The Time I Got Busted Using a Credit Card at a Gun Store

The recent brouhaha over the establishment of a new credit card merchant code to categorize sales at gun stores reminded me of a funny (in retrospect) experience I had with my Wake Forest University-issued Visa card back in 2014, just a couple of years into my research on American gun culture.

It all began with the $249 registration I paid to attend the 2014 Rangemaster Politie Society Tactical Conference in Memphis, Tennessee.

My study of American gun culture was aided at the start by a small grant from Wake Forest University. I used the funds to subscribe to magazines, buy DVDs and books, join gun organizations, and attend training events. The events included the Massad Ayoob Group’s “Armed Citizens’ Rules of Engagement” (MAG-40) in 2012 and the last Polite Society Tactical Conference held at the Rangemaster facility in Memphis in 2014.

Then, as now, you had to sign up for the Tactical Conference well in advance of its Spring date. I signed up in the Fall of 2013 and paid the event fee using my grant funds on my Wake Forest-issued Visa card. So far, so good.

In November of 2013, while I was at the American Society of Criminology annual meetings in Atlanta, I missed a call on my cell phone from the Wake Forest University Police. Having no idea what was up, I immediately stepped outside the Marriott Marquis and called back.

The officer, whose name I cannot recall, told me, “We’re not saying you did anything wrong, but did you use your university credit card to buy a firearm?”

Although I was pretty certain I had done nothing wrong, a nervous lump immediately formed in my stomach. I racked my brain to try to figure out what had happened. Had I accidentally given a gun store the wrong credit card when buying a gun? Did I buy a gun through Davidson’s on-line and auto-populate the wrong credit card?

“Uh, um, I don’t think so,” I finally responded.

“Well, we’re seeing a charge for a couple hundred dollars at a gun store in Tennessee,” he explained.

I continued to search for a memory of this gun purchase. “A gun store in Tennessee,” I thought aloud.

“Rangemaster,” he said.

My anxiety immediately dissipated as I realized what had happened. Somehow the charge for my Tactical Conference tuition got flagged as a gun purchase.

I still don’t know why. Perhaps commercial card accounts have a more elaborate set of markers for tracking purchases Perhaps Rangemaster was registered as an FFL and that triggered an alert in Wake Forest’s procurement office.

Until this recent controversy about a Merchant Category Code (MCC) for firearms retailers, I had not thought about this incident for some time. When I do think about it, it is usually in the course of telling a “funny tale” from my gun research.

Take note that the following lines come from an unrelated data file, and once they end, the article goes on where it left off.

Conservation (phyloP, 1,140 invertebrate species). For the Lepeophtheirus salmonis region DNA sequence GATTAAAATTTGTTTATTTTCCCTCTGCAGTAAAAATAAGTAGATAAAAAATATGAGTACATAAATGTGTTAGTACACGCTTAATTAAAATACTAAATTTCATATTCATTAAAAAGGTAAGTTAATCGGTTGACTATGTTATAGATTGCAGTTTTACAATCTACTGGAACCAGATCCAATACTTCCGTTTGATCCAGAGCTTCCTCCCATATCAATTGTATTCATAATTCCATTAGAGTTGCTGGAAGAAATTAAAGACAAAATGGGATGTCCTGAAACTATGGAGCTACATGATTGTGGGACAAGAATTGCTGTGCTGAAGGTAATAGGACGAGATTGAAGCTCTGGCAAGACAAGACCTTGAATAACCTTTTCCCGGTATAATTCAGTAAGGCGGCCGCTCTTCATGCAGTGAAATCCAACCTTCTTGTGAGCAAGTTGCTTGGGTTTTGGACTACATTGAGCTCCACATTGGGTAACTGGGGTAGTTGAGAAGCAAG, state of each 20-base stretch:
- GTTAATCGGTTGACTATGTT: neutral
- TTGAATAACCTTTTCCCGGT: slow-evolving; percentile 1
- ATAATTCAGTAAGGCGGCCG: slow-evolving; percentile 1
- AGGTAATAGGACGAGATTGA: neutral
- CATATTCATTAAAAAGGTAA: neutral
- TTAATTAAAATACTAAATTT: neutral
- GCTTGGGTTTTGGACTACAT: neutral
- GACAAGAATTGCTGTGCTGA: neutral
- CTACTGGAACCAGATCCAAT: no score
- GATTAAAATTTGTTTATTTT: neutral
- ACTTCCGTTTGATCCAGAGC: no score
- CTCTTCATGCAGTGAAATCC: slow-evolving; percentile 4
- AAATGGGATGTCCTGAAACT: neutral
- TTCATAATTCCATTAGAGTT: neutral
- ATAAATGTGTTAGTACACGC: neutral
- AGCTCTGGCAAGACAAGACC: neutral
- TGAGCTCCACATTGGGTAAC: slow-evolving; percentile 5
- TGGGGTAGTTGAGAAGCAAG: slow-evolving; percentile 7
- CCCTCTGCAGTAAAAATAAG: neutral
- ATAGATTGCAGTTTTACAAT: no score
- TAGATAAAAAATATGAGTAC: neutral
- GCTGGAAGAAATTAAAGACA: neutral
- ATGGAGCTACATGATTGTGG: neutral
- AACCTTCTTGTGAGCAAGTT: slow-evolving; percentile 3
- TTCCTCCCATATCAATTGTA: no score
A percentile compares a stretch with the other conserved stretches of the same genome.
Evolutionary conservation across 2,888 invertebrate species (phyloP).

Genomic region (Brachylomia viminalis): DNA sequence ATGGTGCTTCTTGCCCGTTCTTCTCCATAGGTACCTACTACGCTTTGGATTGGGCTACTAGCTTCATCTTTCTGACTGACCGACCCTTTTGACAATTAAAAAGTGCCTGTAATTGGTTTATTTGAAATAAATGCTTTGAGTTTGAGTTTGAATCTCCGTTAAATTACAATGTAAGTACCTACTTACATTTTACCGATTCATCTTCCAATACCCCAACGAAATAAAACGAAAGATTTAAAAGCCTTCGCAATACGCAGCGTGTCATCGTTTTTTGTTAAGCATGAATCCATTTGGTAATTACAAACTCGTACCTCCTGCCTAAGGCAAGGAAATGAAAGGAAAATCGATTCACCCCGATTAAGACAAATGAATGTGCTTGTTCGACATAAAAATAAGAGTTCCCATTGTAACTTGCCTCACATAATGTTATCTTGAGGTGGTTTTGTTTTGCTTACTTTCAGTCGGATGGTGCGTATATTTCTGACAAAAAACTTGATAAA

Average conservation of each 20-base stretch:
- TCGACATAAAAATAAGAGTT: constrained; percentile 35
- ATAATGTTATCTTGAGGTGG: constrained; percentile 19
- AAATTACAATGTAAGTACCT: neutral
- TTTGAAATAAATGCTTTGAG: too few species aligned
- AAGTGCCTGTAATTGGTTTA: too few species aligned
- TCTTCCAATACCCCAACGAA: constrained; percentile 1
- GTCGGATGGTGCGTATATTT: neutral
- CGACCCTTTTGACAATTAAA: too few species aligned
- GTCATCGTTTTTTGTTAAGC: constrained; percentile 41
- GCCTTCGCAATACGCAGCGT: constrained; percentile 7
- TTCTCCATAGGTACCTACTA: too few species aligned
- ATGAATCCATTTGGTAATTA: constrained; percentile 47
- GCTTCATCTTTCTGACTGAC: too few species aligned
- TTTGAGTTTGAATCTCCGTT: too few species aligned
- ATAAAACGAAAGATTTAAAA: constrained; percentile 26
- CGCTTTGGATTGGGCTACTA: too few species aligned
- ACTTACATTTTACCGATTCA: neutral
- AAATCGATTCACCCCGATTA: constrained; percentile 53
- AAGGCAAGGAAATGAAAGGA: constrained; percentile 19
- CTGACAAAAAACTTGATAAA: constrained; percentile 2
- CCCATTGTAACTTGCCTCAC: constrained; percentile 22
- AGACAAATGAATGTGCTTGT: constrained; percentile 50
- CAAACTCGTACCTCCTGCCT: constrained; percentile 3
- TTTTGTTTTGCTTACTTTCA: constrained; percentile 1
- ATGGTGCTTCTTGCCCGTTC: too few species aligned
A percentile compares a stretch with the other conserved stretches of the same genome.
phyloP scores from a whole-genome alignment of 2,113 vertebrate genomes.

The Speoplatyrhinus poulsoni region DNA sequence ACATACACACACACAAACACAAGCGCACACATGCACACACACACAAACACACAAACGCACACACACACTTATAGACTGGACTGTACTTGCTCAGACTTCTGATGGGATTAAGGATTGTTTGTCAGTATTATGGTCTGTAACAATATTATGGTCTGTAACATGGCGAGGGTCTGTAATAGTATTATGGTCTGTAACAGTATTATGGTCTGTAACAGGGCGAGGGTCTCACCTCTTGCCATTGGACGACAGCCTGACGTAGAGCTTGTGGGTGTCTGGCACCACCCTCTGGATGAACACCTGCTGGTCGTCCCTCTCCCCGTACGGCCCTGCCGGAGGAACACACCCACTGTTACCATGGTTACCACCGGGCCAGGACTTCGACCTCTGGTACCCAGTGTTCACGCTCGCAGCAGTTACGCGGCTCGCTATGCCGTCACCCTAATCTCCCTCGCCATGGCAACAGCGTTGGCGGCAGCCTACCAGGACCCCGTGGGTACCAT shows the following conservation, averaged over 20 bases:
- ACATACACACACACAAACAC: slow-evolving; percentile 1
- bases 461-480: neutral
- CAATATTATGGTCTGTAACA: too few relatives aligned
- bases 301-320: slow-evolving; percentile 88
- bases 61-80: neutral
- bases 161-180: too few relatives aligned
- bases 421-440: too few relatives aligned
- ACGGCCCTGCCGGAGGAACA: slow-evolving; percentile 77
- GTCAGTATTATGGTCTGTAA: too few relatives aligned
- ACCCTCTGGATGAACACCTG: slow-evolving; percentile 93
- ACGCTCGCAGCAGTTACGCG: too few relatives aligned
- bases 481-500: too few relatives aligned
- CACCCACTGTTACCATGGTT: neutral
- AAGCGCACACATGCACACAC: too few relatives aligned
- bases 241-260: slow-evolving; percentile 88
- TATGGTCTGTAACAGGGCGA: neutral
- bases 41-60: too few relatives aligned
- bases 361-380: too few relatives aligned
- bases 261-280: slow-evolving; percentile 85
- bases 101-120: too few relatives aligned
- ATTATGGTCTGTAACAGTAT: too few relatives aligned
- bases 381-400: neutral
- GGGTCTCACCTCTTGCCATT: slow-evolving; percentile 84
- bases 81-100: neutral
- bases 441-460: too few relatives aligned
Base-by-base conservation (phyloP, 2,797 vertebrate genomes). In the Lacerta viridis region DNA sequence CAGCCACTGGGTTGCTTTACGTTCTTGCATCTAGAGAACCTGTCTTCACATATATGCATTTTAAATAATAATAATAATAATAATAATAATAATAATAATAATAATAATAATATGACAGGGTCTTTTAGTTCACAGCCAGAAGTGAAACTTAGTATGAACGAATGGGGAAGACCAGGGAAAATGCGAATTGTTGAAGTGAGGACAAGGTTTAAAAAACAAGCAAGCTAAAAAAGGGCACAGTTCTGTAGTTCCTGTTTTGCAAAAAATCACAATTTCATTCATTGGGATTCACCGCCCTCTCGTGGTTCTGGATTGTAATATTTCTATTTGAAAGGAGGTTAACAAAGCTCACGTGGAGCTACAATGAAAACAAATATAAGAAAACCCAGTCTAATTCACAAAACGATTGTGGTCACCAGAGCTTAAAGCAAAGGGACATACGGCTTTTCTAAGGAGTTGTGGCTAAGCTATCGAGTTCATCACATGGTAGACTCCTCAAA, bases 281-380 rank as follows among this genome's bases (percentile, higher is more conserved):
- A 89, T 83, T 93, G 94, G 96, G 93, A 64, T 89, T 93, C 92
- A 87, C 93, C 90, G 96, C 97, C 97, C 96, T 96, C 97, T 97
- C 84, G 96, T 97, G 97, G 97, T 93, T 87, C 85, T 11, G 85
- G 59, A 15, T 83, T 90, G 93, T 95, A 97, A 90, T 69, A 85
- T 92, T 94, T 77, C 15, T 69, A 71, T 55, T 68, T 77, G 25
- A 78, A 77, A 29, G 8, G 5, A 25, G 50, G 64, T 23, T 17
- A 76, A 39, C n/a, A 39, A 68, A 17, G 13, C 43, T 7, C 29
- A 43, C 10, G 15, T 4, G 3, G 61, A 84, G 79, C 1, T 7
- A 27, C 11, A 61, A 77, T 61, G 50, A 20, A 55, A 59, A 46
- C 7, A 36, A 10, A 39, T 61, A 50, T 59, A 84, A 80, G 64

I cannot say I have followed the MCC controversy closely, as I generally live my life in such a way that I don’t fear running afoul of the law. So, how would the MCC affect me negatively? At the same time, I do regularly wonder whether my benign outlook on these things is too naive.

As with most things guns, I’m sure the truth is somewhere in the middle, between my naivete and others’ paranoia.

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11 comments

  1. “At the same time, I do regularly wonder whether my benign outlook on these things is too naive.”

    I don’t know that I’d use “naive,” but perhaps Pollyannaish. I expect Murphy’s Law, at best. At worst, this will be a great tool for folks to act maliciously.

    Liked by 3 people

  2. The policy was touted as allowing for the flagging of “suspicious” purchases. ‘Suspicious’ was not defined, but would most likely include, inter alia, normal quantities of ammo. This could lead to harassing inquiries from LE similar to the call you received from campus police.

    Anti-gun culture vehemently rejects the normalcy of gun ownership, and seeks to stigmatize it with measures like this.

    Liked by 3 people

    • I imagine some might consider buying a bucket of 9mm rather than a box suspicious. Or multiple guns in a month or two. I agree that “suspicious” can be in the eye of the beholder and some beholders are suspicious of even one owning guns.

      Guess I better alternate credit cards.

      Liked by 3 people

      • I had a rare, civil discussion online with a rare, open-minded gun control advocate. She figured >50 rounds purchased at a time would be excessive & unnecessary. I let her know you can run through 50 rounds or more easy in one target practice session, and mentioned how, during the shortage/panic, I was buying 500 rd bulk crates in 2 to 3 calibers each in one purchase.

        Liked by 2 people

  3. Thank you for sharing your “run-in with the law”. And this was before the present MCC addition! What kind of “pattern of illegality” (my words) and reasonable suspicion is established by looking at private purchases? Does this, plus whatever other elements in a “totality of circumstances” package, lead to probable cause for arrest at the state and/or federal level?
    The credit card people aren’t interested in a gun registry, or at least that’s their official ‘feel’ I get from their current statements. But it’s just none of the demanding moms’ business what I buy. Can purchases be used as part of an “ESG”, or individual, social credit score? Aunty Anti sure pushed hard for this, so I don’t like it to begin with. Thank you again, professor.

    Liked by 3 people

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